Around the World in 80 Trains: A 45,000-Mile Adventure

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Around the World in 80 Trains: A 45,000-Mile Adventure

Around the World in 80 Trains: A 45,000-Mile Adventure

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The young Uighurs were regularly stopped and asked to hand over their phones for examination, and CCTV cameras above mosques ensured they didn't try to enter to pray. The quality of the trains varied enormously too, the cool precise efficiency of the Japanese Bullet trains that whisked them across the country to the Vietnamese trains that left a lot to be desired with the quality and reliability. They travel back and forth across the world, travelling through America, Canada, Kazakhstan, Mongolia and even a ventured into North Korea to see the public face of the dystopian state. This is a woman who poured her heart and soul in the book, her thoughts are there, good or bad, very realistic, sometimes funny, sometimes serious, sometimes sad, but in overal a great book. I would have liked to see more photos at the end of a chapter (not half way through) linked to that part off their travel.

Perhaps it was a simple misunderstanding, but Rajesh had failed to realise beforehand that Eurail passes only really save you money if you make a plan and stick to it. Not at all what I was hoping for, I was hoping to travel without travelling but what I got was a book about judgemental and nieve girl who doesn’t seem to plan very well and comes across as very lazy. Monisha Rajesh’s second book is a tremendous global adventure, filled with memorable characters, locations and stories. Such rookie mistakes could have been amusing anecdotes, had they not been formulated as faults in the system itself, with Rajesh taking no responsibility for her own failures.was essentially “Around Asia with a brief chapter on North America, a complete gloss over Europe, and never venturing into Africa, Central or S America. Disappointing at times however that the author allows their own stereotypes and beliefs to cloud their view of others who may not share the exact same views. I found it fascinating but I was disappointed with the journey on the Trans Siberian train which I would love to do but now I'm not too sure, as the author didn't sell it to me.

Jem was flicking through her notebook looking at the places they had been and the railways that they had travelled on. In some of the countries, she goes into a lot of detail, highlighting the political situation in Tibet or expanding on newsworthy stories to add depth to the narrative. For the past month, I've alternated between the unproductive wallowing in regret of not having taken a certain volunteer trip in the past and the equally unproductive daydreaming of my next travel location. I did love this quote which she attributes to Charles Shultz, the creator of The Peanuts; “ In life, it’s Not Where You Go - it’s Who You Travel With.It must also be said that for a book whose title includes “around the world”, Rajesh does skip over quite a lot of the world. WINNER OF THE NATIONAL GEOGRAPHIC TRAVELLER AWARD FOR BEST TRAVEL BOOK SHORTLISTED FOR THE STANFORD DOLMAN TRAVEL BOOK OF THE YEAR AWARD ‘Monisha Rajesh has chosen one of the best ways of seeing the world.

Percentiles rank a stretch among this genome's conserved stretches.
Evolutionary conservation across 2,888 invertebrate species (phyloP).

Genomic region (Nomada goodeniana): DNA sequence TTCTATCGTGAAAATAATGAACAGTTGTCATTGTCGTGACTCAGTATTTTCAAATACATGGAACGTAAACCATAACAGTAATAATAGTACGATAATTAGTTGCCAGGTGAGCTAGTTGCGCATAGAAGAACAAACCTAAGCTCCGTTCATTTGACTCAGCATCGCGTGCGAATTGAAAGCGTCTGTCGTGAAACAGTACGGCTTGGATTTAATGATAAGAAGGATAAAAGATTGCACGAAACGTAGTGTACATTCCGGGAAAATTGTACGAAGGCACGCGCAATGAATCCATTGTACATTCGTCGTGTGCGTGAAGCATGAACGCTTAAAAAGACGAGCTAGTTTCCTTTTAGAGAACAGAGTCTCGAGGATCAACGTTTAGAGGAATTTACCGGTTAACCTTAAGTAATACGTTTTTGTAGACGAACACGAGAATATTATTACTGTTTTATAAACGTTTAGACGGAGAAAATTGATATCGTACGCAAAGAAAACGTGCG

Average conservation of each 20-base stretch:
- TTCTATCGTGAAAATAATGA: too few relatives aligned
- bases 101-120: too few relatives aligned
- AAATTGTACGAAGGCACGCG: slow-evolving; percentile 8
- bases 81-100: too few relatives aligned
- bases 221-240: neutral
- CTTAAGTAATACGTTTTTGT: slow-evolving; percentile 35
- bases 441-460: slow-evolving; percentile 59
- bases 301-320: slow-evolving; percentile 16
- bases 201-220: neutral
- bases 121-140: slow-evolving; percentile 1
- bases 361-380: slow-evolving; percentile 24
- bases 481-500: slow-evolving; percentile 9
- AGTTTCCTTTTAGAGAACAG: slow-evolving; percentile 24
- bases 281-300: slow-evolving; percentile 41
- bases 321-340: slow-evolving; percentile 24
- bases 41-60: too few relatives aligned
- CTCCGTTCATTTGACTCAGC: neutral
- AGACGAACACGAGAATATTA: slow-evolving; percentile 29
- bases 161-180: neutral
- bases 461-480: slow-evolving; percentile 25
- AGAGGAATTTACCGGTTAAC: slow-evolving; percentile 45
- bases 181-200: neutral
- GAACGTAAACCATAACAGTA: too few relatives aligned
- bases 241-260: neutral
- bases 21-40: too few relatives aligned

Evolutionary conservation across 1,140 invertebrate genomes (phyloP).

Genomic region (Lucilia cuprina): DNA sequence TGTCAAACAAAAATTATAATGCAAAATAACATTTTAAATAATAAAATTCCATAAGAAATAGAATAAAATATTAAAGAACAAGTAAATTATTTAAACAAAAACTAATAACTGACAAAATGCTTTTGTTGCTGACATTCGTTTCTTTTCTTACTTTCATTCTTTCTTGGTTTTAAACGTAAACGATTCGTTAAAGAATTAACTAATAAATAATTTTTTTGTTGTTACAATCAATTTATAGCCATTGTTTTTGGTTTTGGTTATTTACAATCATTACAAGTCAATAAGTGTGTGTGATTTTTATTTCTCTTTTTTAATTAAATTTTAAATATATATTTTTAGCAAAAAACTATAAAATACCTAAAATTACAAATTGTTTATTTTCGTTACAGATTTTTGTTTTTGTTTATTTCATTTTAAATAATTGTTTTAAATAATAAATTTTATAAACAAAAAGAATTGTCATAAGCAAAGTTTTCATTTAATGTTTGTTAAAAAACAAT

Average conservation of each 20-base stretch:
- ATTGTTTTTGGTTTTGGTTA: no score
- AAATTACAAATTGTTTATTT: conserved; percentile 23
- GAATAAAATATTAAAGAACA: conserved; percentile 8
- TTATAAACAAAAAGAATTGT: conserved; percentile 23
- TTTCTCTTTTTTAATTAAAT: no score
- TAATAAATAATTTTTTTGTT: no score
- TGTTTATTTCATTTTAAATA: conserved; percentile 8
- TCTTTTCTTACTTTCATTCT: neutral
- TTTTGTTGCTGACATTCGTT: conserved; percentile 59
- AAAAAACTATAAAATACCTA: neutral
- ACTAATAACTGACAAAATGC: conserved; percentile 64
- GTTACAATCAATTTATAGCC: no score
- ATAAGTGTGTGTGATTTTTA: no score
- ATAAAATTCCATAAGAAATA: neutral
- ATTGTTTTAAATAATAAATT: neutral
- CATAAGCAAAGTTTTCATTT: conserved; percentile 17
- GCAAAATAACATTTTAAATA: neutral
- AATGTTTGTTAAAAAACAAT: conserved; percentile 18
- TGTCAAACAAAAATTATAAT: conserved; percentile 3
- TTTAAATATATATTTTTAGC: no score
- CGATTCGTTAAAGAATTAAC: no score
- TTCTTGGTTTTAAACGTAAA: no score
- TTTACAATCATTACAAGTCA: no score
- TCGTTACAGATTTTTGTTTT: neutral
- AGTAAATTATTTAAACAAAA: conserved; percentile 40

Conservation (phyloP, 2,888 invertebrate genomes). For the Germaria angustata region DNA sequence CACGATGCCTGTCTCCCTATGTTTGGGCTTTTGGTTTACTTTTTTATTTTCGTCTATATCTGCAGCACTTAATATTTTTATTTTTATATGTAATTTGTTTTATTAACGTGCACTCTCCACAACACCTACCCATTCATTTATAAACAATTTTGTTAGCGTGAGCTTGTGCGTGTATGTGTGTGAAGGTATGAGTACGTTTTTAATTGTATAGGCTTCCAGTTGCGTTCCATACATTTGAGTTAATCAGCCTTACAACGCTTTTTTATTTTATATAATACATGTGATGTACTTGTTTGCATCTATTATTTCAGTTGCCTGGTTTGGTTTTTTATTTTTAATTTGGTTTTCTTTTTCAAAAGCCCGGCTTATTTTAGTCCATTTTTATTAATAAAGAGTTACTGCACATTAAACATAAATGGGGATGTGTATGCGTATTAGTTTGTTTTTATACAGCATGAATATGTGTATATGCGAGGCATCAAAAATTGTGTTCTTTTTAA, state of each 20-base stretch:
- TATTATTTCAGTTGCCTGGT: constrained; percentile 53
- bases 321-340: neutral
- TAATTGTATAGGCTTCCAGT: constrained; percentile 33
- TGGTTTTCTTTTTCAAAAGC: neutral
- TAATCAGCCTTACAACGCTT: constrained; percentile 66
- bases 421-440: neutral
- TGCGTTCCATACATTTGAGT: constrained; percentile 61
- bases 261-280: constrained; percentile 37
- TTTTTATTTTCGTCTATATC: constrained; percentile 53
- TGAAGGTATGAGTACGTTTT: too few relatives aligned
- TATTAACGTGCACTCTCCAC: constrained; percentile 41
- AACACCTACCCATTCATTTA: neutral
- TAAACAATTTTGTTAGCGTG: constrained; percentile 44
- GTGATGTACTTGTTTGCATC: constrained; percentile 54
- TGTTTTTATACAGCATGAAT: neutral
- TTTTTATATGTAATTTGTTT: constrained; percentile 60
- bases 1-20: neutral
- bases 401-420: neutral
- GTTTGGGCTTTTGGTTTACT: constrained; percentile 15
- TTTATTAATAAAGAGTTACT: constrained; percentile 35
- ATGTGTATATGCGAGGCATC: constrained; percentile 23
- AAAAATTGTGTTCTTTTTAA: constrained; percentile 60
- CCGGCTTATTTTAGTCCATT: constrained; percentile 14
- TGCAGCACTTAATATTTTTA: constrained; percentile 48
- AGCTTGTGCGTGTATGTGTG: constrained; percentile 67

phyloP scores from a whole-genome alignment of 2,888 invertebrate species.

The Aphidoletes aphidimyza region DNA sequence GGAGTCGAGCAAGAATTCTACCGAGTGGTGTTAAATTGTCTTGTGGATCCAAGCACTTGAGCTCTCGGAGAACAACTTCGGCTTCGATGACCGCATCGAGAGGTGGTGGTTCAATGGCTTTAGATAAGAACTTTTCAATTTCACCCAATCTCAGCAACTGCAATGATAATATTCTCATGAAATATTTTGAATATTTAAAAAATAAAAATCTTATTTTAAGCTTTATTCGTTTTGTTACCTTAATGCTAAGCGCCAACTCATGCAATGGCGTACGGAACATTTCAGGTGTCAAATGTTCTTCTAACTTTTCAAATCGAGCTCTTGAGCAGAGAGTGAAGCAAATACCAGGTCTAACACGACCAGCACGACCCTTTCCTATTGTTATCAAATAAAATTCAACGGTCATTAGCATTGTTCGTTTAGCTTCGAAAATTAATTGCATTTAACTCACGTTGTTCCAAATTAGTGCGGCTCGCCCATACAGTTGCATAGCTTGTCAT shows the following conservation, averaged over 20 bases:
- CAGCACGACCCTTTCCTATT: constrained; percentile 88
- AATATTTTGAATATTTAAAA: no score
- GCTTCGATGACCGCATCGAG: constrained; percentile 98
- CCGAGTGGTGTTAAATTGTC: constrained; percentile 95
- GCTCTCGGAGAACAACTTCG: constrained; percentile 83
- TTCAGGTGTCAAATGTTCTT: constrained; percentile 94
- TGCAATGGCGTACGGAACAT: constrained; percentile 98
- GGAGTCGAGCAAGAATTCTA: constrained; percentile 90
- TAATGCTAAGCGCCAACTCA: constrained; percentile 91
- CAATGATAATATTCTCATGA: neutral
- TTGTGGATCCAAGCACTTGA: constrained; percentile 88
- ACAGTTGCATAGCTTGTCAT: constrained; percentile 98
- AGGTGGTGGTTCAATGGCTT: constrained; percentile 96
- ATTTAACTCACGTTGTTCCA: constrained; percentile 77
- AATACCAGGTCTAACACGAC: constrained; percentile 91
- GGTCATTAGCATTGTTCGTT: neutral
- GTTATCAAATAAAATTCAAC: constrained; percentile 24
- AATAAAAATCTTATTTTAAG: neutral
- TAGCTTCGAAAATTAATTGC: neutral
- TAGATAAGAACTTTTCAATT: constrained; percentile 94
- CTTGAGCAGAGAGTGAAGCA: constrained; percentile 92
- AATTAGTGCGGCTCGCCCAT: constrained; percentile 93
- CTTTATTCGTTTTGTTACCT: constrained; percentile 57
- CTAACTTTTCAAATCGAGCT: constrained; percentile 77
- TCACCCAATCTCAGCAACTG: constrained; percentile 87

Despite Rajesh’s gripes about some of my favourite places in the world to take trains, this book succeeding in rekindling my love for rail travel and my very real wish to do more of it. I certainly know not to go to a dry cleaner with my dirty clothes, but instead find a self-service laundry, if I want to have any money left. Reading this book was like reading someone’s unfinished thoughts which float around from one subject to another, not finishing the previous point/ statement, with no conclusion. I liked it for the updates on conditions in Tibet, Sinkiang, North Korea, as well as a look - albeit fleeting - on life in the hinterland of Russia and the ex-Soviet Central Asian republic of Kazakhstan, as well as an interesting look at life today in Mongolia. It wasn't easy to get into at first, as she tended to skip around a bit, it wasn't exactly sequential, but once you get used to her style, it is really interesting and becomes a page-turner.

elevation with no time to adjusting to altitude – this is frankly, dangerous, and on top of that, the author has been complaining in her book about the bad symptoms.

Packing up her rucksack – and her fiance, Jem – Monisha Rajesh embarks on an unforgettable adventure that takes her from London’s St Pancras station to the vast expanses of Russia and Mongolia, North Korea, Canada, Kazakhstan, and beyond.They then catch the Trans-Mongolian Railway to Beijing, an 11-day journey including stopovers in Irkutsk, Siberia, to visit Lake Baikal (“the deepest, oldest and largest freshwater lake in the world”) and Ulaanbaatar, Mongolia, which turns out to be something of a disappointment: “The city’s old culture … had collapsed under the might of … KFCs and an Imax. I persevered to the end of the book in hope of getting some useful insights, but sadly they were few and far between.

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  • EAN: 764486781913
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